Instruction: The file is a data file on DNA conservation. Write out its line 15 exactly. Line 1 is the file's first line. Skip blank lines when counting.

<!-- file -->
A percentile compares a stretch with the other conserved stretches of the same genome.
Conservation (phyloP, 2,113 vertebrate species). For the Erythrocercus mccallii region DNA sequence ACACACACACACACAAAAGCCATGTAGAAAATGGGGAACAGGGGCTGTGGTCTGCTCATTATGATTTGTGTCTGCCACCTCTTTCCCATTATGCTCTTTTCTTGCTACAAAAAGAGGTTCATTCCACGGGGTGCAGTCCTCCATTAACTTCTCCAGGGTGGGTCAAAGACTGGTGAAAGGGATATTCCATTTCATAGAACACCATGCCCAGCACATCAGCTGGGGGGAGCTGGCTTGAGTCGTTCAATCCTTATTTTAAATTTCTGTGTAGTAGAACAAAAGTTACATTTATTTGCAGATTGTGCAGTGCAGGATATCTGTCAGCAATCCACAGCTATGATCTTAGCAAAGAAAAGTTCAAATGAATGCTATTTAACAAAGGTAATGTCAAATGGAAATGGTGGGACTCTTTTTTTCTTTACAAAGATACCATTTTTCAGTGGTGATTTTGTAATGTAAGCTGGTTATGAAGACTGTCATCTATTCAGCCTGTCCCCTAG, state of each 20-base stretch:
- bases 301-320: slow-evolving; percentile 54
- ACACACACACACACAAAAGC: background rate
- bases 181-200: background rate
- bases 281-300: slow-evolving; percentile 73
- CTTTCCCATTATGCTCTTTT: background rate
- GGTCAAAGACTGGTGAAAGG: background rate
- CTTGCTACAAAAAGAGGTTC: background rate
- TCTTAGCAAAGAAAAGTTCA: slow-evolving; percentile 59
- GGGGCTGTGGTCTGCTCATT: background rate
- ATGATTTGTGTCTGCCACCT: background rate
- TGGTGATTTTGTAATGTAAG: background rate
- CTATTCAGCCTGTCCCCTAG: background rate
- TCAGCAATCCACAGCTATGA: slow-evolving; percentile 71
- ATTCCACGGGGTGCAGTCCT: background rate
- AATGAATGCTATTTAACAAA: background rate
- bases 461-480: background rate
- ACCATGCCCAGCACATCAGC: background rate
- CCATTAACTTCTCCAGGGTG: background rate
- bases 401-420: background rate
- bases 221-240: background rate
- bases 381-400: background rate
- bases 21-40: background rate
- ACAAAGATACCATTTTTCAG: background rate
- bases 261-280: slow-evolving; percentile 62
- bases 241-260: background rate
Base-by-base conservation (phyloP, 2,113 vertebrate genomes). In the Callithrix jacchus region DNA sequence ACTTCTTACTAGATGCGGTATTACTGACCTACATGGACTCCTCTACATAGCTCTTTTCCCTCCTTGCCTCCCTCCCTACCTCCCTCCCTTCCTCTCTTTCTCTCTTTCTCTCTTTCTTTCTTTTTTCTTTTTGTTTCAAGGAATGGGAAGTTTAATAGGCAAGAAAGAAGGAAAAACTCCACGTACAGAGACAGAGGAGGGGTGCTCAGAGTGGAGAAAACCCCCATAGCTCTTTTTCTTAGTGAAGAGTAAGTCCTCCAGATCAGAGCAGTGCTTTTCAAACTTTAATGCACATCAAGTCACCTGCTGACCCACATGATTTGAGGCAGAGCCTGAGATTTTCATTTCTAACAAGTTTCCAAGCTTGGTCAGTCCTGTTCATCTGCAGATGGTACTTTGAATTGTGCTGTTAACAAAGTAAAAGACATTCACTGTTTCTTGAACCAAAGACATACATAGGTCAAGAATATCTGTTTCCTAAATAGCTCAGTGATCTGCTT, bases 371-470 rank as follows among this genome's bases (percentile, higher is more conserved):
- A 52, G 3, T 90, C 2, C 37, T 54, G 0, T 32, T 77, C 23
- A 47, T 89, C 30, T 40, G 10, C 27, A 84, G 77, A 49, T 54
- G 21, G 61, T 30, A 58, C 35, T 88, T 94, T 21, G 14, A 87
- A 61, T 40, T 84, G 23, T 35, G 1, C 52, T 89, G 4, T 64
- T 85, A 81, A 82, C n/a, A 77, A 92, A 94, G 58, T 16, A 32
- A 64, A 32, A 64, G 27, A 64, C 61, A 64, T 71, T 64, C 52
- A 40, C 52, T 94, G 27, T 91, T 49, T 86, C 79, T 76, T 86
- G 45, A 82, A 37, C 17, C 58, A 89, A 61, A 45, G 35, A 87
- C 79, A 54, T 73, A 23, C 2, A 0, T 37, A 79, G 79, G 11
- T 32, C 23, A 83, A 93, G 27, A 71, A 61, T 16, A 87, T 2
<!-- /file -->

- TCAGCAATCCACAGCTATGA: slow-evolving; percentile 71